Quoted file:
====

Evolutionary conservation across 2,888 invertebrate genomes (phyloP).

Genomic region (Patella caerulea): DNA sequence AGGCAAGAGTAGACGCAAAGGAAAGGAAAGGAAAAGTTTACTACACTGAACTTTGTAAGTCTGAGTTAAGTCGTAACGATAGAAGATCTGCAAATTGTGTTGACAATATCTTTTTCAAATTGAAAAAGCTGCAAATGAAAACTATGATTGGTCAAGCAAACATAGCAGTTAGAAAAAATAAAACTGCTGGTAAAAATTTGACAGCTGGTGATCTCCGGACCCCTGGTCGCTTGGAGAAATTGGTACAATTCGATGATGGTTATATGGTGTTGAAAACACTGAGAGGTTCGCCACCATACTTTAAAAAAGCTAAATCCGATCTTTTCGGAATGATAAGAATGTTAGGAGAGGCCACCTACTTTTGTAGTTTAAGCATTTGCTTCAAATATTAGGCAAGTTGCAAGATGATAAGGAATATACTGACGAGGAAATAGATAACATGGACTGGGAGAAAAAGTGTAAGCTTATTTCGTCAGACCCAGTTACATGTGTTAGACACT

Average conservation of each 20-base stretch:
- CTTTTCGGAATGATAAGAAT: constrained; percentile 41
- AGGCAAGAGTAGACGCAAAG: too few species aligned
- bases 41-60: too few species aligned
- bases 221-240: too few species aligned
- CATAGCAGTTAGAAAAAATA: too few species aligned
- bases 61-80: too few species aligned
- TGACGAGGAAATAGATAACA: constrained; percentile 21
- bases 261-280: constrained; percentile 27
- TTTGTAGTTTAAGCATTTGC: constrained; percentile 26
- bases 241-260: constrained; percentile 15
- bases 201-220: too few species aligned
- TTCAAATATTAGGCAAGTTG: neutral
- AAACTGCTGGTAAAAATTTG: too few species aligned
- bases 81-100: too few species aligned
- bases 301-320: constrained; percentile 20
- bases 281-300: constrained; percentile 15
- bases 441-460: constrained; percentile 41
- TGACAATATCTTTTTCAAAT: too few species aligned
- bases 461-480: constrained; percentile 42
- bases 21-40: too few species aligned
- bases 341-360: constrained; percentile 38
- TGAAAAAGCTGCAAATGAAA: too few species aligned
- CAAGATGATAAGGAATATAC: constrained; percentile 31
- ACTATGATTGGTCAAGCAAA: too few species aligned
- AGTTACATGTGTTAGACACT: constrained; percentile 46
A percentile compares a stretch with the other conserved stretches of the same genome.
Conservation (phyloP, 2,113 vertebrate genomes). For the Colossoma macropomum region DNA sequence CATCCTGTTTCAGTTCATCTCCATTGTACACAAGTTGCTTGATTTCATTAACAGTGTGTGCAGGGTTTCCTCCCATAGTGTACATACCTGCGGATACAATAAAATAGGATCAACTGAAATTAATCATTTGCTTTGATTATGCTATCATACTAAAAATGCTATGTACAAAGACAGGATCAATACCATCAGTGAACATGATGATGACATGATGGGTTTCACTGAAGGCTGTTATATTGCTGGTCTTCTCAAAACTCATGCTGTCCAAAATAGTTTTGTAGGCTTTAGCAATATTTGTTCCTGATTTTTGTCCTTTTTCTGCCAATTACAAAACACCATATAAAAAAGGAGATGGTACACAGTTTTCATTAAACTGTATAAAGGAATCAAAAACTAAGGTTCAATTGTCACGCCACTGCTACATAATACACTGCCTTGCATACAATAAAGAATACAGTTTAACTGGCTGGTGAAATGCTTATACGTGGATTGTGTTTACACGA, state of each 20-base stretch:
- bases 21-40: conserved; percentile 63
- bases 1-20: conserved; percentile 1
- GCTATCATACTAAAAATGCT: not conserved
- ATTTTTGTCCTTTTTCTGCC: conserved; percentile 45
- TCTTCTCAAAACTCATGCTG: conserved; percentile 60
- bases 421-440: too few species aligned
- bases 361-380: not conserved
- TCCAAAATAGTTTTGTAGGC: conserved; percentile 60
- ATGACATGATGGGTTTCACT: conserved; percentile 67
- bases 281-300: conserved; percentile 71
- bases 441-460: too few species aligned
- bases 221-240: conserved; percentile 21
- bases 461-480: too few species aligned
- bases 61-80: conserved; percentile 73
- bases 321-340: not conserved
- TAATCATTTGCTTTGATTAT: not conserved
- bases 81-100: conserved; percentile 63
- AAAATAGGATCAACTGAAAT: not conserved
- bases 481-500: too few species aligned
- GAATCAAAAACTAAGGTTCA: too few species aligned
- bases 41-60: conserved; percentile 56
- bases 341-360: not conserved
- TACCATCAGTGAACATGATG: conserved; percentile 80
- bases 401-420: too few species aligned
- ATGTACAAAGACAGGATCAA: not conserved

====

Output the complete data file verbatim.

Evolutionary conservation across 2,888 invertebrate genomes (phyloP).

Genomic region (Patella caerulea): DNA sequence AGGCAAGAGTAGACGCAAAGGAAAGGAAAGGAAAAGTTTACTACACTGAACTTTGTAAGTCTGAGTTAAGTCGTAACGATAGAAGATCTGCAAATTGTGTTGACAATATCTTTTTCAAATTGAAAAAGCTGCAAATGAAAACTATGATTGGTCAAGCAAACATAGCAGTTAGAAAAAATAAAACTGCTGGTAAAAATTTGACAGCTGGTGATCTCCGGACCCCTGGTCGCTTGGAGAAATTGGTACAATTCGATGATGGTTATATGGTGTTGAAAACACTGAGAGGTTCGCCACCATACTTTAAAAAAGCTAAATCCGATCTTTTCGGAATGATAAGAATGTTAGGAGAGGCCACCTACTTTTGTAGTTTAAGCATTTGCTTCAAATATTAGGCAAGTTGCAAGATGATAAGGAATATACTGACGAGGAAATAGATAACATGGACTGGGAGAAAAAGTGTAAGCTTATTTCGTCAGACCCAGTTACATGTGTTAGACACT

Average conservation of each 20-base stretch:
- CTTTTCGGAATGATAAGAAT: constrained; percentile 41
- AGGCAAGAGTAGACGCAAAG: too few species aligned
- bases 41-60: too few species aligned
- bases 221-240: too few species aligned
- CATAGCAGTTAGAAAAAATA: too few species aligned
- bases 61-80: too few species aligned
- TGACGAGGAAATAGATAACA: constrained; percentile 21
- bases 261-280: constrained; percentile 27
- TTTGTAGTTTAAGCATTTGC: constrained; percentile 26
- bases 241-260: constrained; percentile 15
- bases 201-220: too few species aligned
- TTCAAATATTAGGCAAGTTG: neutral
- AAACTGCTGGTAAAAATTTG: too few species aligned
- bases 81-100: too few species aligned
- bases 301-320: constrained; percentile 20
- bases 281-300: constrained; percentile 15
- bases 441-460: constrained; percentile 41
- TGACAATATCTTTTTCAAAT: too few species aligned
- bases 461-480: constrained; percentile 42
- bases 21-40: too few species aligned
- bases 341-360: constrained; percentile 38
- TGAAAAAGCTGCAAATGAAA: too few species aligned
- CAAGATGATAAGGAATATAC: constrained; percentile 31
- ACTATGATTGGTCAAGCAAA: too few species aligned
- AGTTACATGTGTTAGACACT: constrained; percentile 46
A percentile compares a stretch with the other conserved stretches of the same genome.
Conservation (phyloP, 2,113 vertebrate genomes). For the Colossoma macropomum region DNA sequence CATCCTGTTTCAGTTCATCTCCATTGTACACAAGTTGCTTGATTTCATTAACAGTGTGTGCAGGGTTTCCTCCCATAGTGTACATACCTGCGGATACAATAAAATAGGATCAACTGAAATTAATCATTTGCTTTGATTATGCTATCATACTAAAAATGCTATGTACAAAGACAGGATCAATACCATCAGTGAACATGATGATGACATGATGGGTTTCACTGAAGGCTGTTATATTGCTGGTCTTCTCAAAACTCATGCTGTCCAAAATAGTTTTGTAGGCTTTAGCAATATTTGTTCCTGATTTTTGTCCTTTTTCTGCCAATTACAAAACACCATATAAAAAAGGAGATGGTACACAGTTTTCATTAAACTGTATAAAGGAATCAAAAACTAAGGTTCAATTGTCACGCCACTGCTACATAATACACTGCCTTGCATACAATAAAGAATACAGTTTAACTGGCTGGTGAAATGCTTATACGTGGATTGTGTTTACACGA, state of each 20-base stretch:
- bases 21-40: conserved; percentile 63
- bases 1-20: conserved; percentile 1
- GCTATCATACTAAAAATGCT: not conserved
- ATTTTTGTCCTTTTTCTGCC: conserved; percentile 45
- TCTTCTCAAAACTCATGCTG: conserved; percentile 60
- bases 421-440: too few species aligned
- bases 361-380: not conserved
- TCCAAAATAGTTTTGTAGGC: conserved; percentile 60
- ATGACATGATGGGTTTCACT: conserved; percentile 67
- bases 281-300: conserved; percentile 71
- bases 441-460: too few species aligned
- bases 221-240: conserved; percentile 21
- bases 461-480: too few species aligned
- bases 61-80: conserved; percentile 73
- bases 321-340: not conserved
- TAATCATTTGCTTTGATTAT: not conserved
- bases 81-100: conserved; percentile 63
- AAAATAGGATCAACTGAAAT: not conserved
- bases 481-500: too few species aligned
- GAATCAAAAACTAAGGTTCA: too few species aligned
- bases 41-60: conserved; percentile 56
- bases 341-360: not conserved
- TACCATCAGTGAACATGATG: conserved; percentile 80
- bases 401-420: too few species aligned
- ATGTACAAAGACAGGATCAA: not conserved